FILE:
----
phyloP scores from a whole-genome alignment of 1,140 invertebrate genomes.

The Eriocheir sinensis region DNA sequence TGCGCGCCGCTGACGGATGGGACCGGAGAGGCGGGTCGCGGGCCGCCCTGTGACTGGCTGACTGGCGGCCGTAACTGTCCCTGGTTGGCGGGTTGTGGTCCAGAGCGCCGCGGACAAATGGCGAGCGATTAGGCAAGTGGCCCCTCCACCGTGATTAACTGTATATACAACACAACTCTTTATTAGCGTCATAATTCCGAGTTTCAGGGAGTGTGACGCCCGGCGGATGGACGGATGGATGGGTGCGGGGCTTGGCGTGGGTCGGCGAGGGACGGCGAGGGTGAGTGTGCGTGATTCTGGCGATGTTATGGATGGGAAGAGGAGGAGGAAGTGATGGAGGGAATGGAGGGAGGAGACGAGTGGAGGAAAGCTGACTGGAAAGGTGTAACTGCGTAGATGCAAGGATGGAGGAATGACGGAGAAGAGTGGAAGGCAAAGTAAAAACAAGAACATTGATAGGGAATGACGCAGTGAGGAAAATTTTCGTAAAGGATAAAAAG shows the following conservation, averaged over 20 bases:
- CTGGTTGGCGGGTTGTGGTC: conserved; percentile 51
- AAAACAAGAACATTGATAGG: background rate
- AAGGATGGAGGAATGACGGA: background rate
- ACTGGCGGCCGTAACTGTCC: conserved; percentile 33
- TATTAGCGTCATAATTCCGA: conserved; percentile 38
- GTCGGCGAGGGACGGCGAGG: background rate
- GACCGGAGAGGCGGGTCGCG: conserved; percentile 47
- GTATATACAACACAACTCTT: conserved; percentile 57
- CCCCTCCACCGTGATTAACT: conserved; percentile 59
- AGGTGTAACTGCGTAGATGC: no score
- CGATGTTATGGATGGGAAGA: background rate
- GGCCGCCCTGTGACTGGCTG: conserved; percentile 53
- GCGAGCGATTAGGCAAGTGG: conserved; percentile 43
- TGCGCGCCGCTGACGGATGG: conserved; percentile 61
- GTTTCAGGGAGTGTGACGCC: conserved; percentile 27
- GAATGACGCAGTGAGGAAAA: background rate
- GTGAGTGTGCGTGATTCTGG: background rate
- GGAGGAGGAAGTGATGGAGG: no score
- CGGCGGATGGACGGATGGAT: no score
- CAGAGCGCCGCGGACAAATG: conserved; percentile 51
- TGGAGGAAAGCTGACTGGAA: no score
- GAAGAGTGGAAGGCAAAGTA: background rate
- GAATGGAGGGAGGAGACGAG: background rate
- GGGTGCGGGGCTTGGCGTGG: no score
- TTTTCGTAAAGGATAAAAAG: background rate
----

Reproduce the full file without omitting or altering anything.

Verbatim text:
phyloP scores from a whole-genome alignment of 1,140 invertebrate genomes.

The Eriocheir sinensis region DNA sequence TGCGCGCCGCTGACGGATGGGACCGGAGAGGCGGGTCGCGGGCCGCCCTGTGACTGGCTGACTGGCGGCCGTAACTGTCCCTGGTTGGCGGGTTGTGGTCCAGAGCGCCGCGGACAAATGGCGAGCGATTAGGCAAGTGGCCCCTCCACCGTGATTAACTGTATATACAACACAACTCTTTATTAGCGTCATAATTCCGAGTTTCAGGGAGTGTGACGCCCGGCGGATGGACGGATGGATGGGTGCGGGGCTTGGCGTGGGTCGGCGAGGGACGGCGAGGGTGAGTGTGCGTGATTCTGGCGATGTTATGGATGGGAAGAGGAGGAGGAAGTGATGGAGGGAATGGAGGGAGGAGACGAGTGGAGGAAAGCTGACTGGAAAGGTGTAACTGCGTAGATGCAAGGATGGAGGAATGACGGAGAAGAGTGGAAGGCAAAGTAAAAACAAGAACATTGATAGGGAATGACGCAGTGAGGAAAATTTTCGTAAAGGATAAAAAG shows the following conservation, averaged over 20 bases:
- CTGGTTGGCGGGTTGTGGTC: conserved; percentile 51
- AAAACAAGAACATTGATAGG: background rate
- AAGGATGGAGGAATGACGGA: background rate
- ACTGGCGGCCGTAACTGTCC: conserved; percentile 33
- TATTAGCGTCATAATTCCGA: conserved; percentile 38
- GTCGGCGAGGGACGGCGAGG: background rate
- GACCGGAGAGGCGGGTCGCG: conserved; percentile 47
- GTATATACAACACAACTCTT: conserved; percentile 57
- CCCCTCCACCGTGATTAACT: conserved; percentile 59
- AGGTGTAACTGCGTAGATGC: no score
- CGATGTTATGGATGGGAAGA: background rate
- GGCCGCCCTGTGACTGGCTG: conserved; percentile 53
- GCGAGCGATTAGGCAAGTGG: conserved; percentile 43
- TGCGCGCCGCTGACGGATGG: conserved; percentile 61
- GTTTCAGGGAGTGTGACGCC: conserved; percentile 27
- GAATGACGCAGTGAGGAAAA: background rate
- GTGAGTGTGCGTGATTCTGG: background rate
- GGAGGAGGAAGTGATGGAGG: no score
- CGGCGGATGGACGGATGGAT: no score
- CAGAGCGCCGCGGACAAATG: conserved; percentile 51
- TGGAGGAAAGCTGACTGGAA: no score
- GAAGAGTGGAAGGCAAAGTA: background rate
- GAATGGAGGGAGGAGACGAG: background rate
- GGGTGCGGGGCTTGGCGTGG: no score
- TTTTCGTAAAGGATAAAAAG: background rate